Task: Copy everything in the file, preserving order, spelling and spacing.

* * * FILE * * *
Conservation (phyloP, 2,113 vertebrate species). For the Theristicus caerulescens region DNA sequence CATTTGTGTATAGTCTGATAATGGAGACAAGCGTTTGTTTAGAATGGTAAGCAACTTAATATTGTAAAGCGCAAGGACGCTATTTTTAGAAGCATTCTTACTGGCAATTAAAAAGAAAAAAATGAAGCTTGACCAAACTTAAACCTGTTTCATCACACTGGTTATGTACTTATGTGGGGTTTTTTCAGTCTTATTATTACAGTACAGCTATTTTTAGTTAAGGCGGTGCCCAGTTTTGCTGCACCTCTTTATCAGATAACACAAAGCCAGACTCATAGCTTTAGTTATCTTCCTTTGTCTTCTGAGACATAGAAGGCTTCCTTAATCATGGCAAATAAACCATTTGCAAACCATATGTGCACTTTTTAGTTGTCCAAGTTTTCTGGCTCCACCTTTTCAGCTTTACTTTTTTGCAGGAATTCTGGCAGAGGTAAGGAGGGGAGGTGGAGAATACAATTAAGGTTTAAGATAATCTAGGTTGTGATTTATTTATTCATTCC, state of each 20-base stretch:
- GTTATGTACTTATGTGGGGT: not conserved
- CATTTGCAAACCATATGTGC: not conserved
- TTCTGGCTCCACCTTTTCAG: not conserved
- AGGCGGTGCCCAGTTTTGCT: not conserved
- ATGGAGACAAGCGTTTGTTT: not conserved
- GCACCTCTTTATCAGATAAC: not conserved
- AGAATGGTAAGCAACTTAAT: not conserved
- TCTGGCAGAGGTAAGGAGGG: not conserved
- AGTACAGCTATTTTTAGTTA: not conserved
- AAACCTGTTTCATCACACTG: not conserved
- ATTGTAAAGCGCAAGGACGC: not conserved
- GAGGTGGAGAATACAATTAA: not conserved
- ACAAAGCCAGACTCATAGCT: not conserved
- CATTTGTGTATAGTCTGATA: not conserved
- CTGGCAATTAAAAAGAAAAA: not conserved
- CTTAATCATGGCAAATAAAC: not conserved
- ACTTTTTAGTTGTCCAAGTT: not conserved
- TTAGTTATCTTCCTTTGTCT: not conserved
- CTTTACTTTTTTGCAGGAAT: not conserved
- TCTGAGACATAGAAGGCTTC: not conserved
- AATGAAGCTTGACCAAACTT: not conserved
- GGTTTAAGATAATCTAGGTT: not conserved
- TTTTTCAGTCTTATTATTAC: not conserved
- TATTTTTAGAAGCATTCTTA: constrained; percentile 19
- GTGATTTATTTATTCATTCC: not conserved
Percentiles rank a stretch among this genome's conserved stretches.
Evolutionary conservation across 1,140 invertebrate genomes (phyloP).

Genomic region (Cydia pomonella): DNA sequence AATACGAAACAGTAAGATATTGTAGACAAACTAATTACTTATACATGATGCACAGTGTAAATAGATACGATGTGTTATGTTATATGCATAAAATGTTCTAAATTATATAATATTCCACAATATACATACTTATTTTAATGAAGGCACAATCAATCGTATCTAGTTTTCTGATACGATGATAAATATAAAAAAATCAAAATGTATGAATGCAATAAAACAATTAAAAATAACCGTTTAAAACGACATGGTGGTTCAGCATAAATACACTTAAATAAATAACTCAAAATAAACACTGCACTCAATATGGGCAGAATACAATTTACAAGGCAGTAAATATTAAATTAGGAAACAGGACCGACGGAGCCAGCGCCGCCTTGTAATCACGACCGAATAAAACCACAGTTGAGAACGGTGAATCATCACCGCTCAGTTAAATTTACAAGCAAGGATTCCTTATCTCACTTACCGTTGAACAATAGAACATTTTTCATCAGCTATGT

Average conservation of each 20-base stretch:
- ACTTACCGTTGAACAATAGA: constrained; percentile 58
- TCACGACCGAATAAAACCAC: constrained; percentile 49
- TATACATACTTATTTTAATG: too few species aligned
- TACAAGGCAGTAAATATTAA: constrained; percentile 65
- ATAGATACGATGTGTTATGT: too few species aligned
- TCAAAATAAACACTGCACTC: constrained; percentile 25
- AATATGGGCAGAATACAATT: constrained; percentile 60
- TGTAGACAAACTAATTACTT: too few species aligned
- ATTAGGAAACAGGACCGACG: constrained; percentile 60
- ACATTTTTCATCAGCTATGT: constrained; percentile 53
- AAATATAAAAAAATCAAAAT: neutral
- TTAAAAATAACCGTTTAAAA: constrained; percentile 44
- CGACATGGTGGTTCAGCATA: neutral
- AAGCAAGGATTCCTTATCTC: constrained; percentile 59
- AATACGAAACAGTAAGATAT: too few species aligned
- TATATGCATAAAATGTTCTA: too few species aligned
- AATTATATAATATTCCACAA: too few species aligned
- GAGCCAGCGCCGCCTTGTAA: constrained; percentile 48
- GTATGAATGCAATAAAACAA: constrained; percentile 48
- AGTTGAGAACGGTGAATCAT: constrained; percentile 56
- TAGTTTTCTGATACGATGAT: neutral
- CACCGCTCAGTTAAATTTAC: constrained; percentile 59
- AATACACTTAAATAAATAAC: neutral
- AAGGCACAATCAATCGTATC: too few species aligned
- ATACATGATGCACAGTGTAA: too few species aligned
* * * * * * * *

Conservation (phyloP, 2,113 vertebrate species). For the Theristicus caerulescens region DNA sequence CATTTGTGTATAGTCTGATAATGGAGACAAGCGTTTGTTTAGAATGGTAAGCAACTTAATATTGTAAAGCGCAAGGACGCTATTTTTAGAAGCATTCTTACTGGCAATTAAAAAGAAAAAAATGAAGCTTGACCAAACTTAAACCTGTTTCATCACACTGGTTATGTACTTATGTGGGGTTTTTTCAGTCTTATTATTACAGTACAGCTATTTTTAGTTAAGGCGGTGCCCAGTTTTGCTGCACCTCTTTATCAGATAACACAAAGCCAGACTCATAGCTTTAGTTATCTTCCTTTGTCTTCTGAGACATAGAAGGCTTCCTTAATCATGGCAAATAAACCATTTGCAAACCATATGTGCACTTTTTAGTTGTCCAAGTTTTCTGGCTCCACCTTTTCAGCTTTACTTTTTTGCAGGAATTCTGGCAGAGGTAAGGAGGGGAGGTGGAGAATACAATTAAGGTTTAAGATAATCTAGGTTGTGATTTATTTATTCATTCC, state of each 20-base stretch:
- GTTATGTACTTATGTGGGGT: not conserved
- CATTTGCAAACCATATGTGC: not conserved
- TTCTGGCTCCACCTTTTCAG: not conserved
- AGGCGGTGCCCAGTTTTGCT: not conserved
- ATGGAGACAAGCGTTTGTTT: not conserved
- GCACCTCTTTATCAGATAAC: not conserved
- AGAATGGTAAGCAACTTAAT: not conserved
- TCTGGCAGAGGTAAGGAGGG: not conserved
- AGTACAGCTATTTTTAGTTA: not conserved
- AAACCTGTTTCATCACACTG: not conserved
- ATTGTAAAGCGCAAGGACGC: not conserved
- GAGGTGGAGAATACAATTAA: not conserved
- ACAAAGCCAGACTCATAGCT: not conserved
- CATTTGTGTATAGTCTGATA: not conserved
- CTGGCAATTAAAAAGAAAAA: not conserved
- CTTAATCATGGCAAATAAAC: not conserved
- ACTTTTTAGTTGTCCAAGTT: not conserved
- TTAGTTATCTTCCTTTGTCT: not conserved
- CTTTACTTTTTTGCAGGAAT: not conserved
- TCTGAGACATAGAAGGCTTC: not conserved
- AATGAAGCTTGACCAAACTT: not conserved
- GGTTTAAGATAATCTAGGTT: not conserved
- TTTTTCAGTCTTATTATTAC: not conserved
- TATTTTTAGAAGCATTCTTA: constrained; percentile 19
- GTGATTTATTTATTCATTCC: not conserved
Percentiles rank a stretch among this genome's conserved stretches.
Evolutionary conservation across 1,140 invertebrate genomes (phyloP).

Genomic region (Cydia pomonella): DNA sequence AATACGAAACAGTAAGATATTGTAGACAAACTAATTACTTATACATGATGCACAGTGTAAATAGATACGATGTGTTATGTTATATGCATAAAATGTTCTAAATTATATAATATTCCACAATATACATACTTATTTTAATGAAGGCACAATCAATCGTATCTAGTTTTCTGATACGATGATAAATATAAAAAAATCAAAATGTATGAATGCAATAAAACAATTAAAAATAACCGTTTAAAACGACATGGTGGTTCAGCATAAATACACTTAAATAAATAACTCAAAATAAACACTGCACTCAATATGGGCAGAATACAATTTACAAGGCAGTAAATATTAAATTAGGAAACAGGACCGACGGAGCCAGCGCCGCCTTGTAATCACGACCGAATAAAACCACAGTTGAGAACGGTGAATCATCACCGCTCAGTTAAATTTACAAGCAAGGATTCCTTATCTCACTTACCGTTGAACAATAGAACATTTTTCATCAGCTATGT

Average conservation of each 20-base stretch:
- ACTTACCGTTGAACAATAGA: constrained; percentile 58
- TCACGACCGAATAAAACCAC: constrained; percentile 49
- TATACATACTTATTTTAATG: too few species aligned
- TACAAGGCAGTAAATATTAA: constrained; percentile 65
- ATAGATACGATGTGTTATGT: too few species aligned
- TCAAAATAAACACTGCACTC: constrained; percentile 25
- AATATGGGCAGAATACAATT: constrained; percentile 60
- TGTAGACAAACTAATTACTT: too few species aligned
- ATTAGGAAACAGGACCGACG: constrained; percentile 60
- ACATTTTTCATCAGCTATGT: constrained; percentile 53
- AAATATAAAAAAATCAAAAT: neutral
- TTAAAAATAACCGTTTAAAA: constrained; percentile 44
- CGACATGGTGGTTCAGCATA: neutral
- AAGCAAGGATTCCTTATCTC: constrained; percentile 59
- AATACGAAACAGTAAGATAT: too few species aligned
- TATATGCATAAAATGTTCTA: too few species aligned
- AATTATATAATATTCCACAA: too few species aligned
- GAGCCAGCGCCGCCTTGTAA: constrained; percentile 48
- GTATGAATGCAATAAAACAA: constrained; percentile 48
- AGTTGAGAACGGTGAATCAT: constrained; percentile 56
- TAGTTTTCTGATACGATGAT: neutral
- CACCGCTCAGTTAAATTTAC: constrained; percentile 59
- AATACACTTAAATAAATAAC: neutral
- AAGGCACAATCAATCGTATC: too few species aligned
- ATACATGATGCACAGTGTAA: too few species aligned